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If a DNS query gets lost along the way to its destination, is nothing done about it? In my networking class, my lecturer said that DNS runs on UDP. I verified this in Wireshark by doing nslookup for a domain and examining the transport layer protocol. It was UDP. I know that UDP is unreliable and makes "best effort" delivery. It does not send Acknowledgements for received packets and does nothing about corrupted or dropped packets. I also know that reliability can be implemented at the application layer, but we never discussed much on that. So back to the query, is nothing done about a lost DNS query? Any help would be appreciated.

closed as off-topic by Ricky Beam, Teun Vink Jan 10 at 6:36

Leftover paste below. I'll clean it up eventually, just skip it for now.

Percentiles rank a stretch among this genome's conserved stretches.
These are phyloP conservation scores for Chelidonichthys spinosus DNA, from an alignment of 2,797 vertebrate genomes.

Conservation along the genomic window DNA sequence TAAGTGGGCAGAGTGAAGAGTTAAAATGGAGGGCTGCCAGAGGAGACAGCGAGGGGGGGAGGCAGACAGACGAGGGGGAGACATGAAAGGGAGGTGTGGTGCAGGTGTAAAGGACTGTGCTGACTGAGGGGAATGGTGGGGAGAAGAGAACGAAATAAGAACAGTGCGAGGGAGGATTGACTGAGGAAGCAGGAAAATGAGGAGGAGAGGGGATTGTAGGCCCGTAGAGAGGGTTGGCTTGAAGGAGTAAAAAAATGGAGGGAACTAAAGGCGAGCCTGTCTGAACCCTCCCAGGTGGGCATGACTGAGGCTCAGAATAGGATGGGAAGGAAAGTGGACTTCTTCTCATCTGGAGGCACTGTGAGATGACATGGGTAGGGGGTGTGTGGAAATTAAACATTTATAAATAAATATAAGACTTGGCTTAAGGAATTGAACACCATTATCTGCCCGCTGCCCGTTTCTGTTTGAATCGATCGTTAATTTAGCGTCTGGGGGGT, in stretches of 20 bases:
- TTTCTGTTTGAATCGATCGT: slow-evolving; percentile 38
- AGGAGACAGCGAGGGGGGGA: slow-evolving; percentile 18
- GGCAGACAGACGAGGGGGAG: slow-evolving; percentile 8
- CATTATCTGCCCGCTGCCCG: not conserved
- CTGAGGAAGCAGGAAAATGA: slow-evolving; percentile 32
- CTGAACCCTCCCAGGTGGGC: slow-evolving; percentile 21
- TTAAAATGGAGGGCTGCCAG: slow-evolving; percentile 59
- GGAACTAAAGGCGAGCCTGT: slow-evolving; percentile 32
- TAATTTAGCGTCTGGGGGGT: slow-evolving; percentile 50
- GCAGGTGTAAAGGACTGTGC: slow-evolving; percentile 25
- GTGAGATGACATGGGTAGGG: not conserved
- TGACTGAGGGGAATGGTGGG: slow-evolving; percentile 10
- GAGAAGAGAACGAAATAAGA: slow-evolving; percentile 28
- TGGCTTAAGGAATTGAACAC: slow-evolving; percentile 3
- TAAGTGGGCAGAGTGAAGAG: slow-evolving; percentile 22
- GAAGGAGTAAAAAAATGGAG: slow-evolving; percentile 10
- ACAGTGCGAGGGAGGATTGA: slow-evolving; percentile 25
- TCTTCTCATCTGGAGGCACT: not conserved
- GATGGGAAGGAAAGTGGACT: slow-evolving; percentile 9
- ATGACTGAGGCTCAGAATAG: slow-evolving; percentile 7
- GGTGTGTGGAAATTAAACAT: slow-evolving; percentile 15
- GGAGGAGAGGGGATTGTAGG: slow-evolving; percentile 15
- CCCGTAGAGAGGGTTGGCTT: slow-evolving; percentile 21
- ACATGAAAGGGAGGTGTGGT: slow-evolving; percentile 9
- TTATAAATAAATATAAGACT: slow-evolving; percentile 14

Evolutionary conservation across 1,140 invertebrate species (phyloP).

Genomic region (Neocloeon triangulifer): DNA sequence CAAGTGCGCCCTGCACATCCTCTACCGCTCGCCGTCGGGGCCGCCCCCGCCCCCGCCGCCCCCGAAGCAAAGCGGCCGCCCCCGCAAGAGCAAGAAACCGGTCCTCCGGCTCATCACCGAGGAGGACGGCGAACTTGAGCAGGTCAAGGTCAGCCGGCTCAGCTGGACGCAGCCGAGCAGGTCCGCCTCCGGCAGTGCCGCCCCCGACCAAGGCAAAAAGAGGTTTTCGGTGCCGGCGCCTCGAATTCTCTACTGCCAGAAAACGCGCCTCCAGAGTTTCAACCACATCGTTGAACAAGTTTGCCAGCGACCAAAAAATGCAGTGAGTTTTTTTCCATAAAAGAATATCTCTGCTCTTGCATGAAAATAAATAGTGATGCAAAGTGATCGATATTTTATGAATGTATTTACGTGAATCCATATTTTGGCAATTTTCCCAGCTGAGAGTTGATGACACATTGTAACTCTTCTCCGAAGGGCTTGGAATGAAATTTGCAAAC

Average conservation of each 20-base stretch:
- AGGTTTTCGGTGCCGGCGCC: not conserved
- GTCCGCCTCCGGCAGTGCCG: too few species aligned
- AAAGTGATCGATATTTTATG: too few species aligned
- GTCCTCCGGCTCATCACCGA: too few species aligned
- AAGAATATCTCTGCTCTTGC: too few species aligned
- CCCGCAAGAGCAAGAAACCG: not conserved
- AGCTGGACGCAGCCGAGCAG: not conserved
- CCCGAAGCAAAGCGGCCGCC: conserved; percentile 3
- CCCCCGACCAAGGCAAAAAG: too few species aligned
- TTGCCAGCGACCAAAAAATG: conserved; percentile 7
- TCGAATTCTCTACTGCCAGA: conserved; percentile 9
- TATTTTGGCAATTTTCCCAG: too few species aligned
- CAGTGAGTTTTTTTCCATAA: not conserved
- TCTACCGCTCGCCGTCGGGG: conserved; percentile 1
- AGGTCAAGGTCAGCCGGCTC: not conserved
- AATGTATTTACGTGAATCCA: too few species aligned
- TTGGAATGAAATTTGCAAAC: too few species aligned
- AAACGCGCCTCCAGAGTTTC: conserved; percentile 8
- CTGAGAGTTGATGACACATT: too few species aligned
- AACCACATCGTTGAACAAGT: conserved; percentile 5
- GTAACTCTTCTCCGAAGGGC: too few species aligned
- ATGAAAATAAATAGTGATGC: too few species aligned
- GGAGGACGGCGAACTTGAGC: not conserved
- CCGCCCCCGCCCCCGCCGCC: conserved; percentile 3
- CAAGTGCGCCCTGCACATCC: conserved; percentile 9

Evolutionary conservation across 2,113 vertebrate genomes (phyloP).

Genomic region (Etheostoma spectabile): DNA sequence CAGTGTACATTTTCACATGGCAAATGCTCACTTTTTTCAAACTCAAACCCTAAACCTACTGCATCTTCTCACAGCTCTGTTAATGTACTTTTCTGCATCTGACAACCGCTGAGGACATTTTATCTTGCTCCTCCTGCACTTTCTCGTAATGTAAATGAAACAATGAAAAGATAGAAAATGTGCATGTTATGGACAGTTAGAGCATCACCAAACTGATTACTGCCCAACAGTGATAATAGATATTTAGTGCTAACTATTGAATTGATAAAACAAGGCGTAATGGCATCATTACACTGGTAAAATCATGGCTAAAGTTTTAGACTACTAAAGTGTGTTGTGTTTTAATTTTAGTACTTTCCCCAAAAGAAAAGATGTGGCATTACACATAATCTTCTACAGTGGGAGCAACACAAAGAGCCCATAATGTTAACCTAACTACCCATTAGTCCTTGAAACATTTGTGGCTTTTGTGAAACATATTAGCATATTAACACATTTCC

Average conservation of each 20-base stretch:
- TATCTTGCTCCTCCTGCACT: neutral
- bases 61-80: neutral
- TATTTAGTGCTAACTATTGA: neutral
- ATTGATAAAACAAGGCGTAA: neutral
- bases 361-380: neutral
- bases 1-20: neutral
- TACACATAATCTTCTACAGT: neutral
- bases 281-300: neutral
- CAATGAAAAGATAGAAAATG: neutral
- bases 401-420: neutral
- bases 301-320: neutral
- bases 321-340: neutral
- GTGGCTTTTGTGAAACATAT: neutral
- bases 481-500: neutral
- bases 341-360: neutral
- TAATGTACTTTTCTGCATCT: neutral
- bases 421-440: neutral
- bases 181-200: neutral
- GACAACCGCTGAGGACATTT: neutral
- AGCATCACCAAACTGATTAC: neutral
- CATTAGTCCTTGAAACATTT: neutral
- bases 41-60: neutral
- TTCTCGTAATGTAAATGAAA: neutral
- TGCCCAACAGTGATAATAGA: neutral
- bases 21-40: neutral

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  • It really depends on the DNS client implementation. if the packet is lost, the client can't know this and will generally assume the query is simply unanswered. All requests have a timeout. (windows nslookup waits 2s) – Ricky Beam Jan 10 at 5:51
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From the network side, a lost DNS-over-UDP request is just lost. The client may try again but that is the application side.

DNS can also use TCP, although this is uncommon for a normal client request. A lost DNS-over-TCP request is automatically retransmitted by the TCP protocol until it has been ACKed by the the server (after multiple unsuccessful transmissions the socket times out). Even over TCP, the request can theoretically be "lost" - time out on the client while the server is still trying to resolve.

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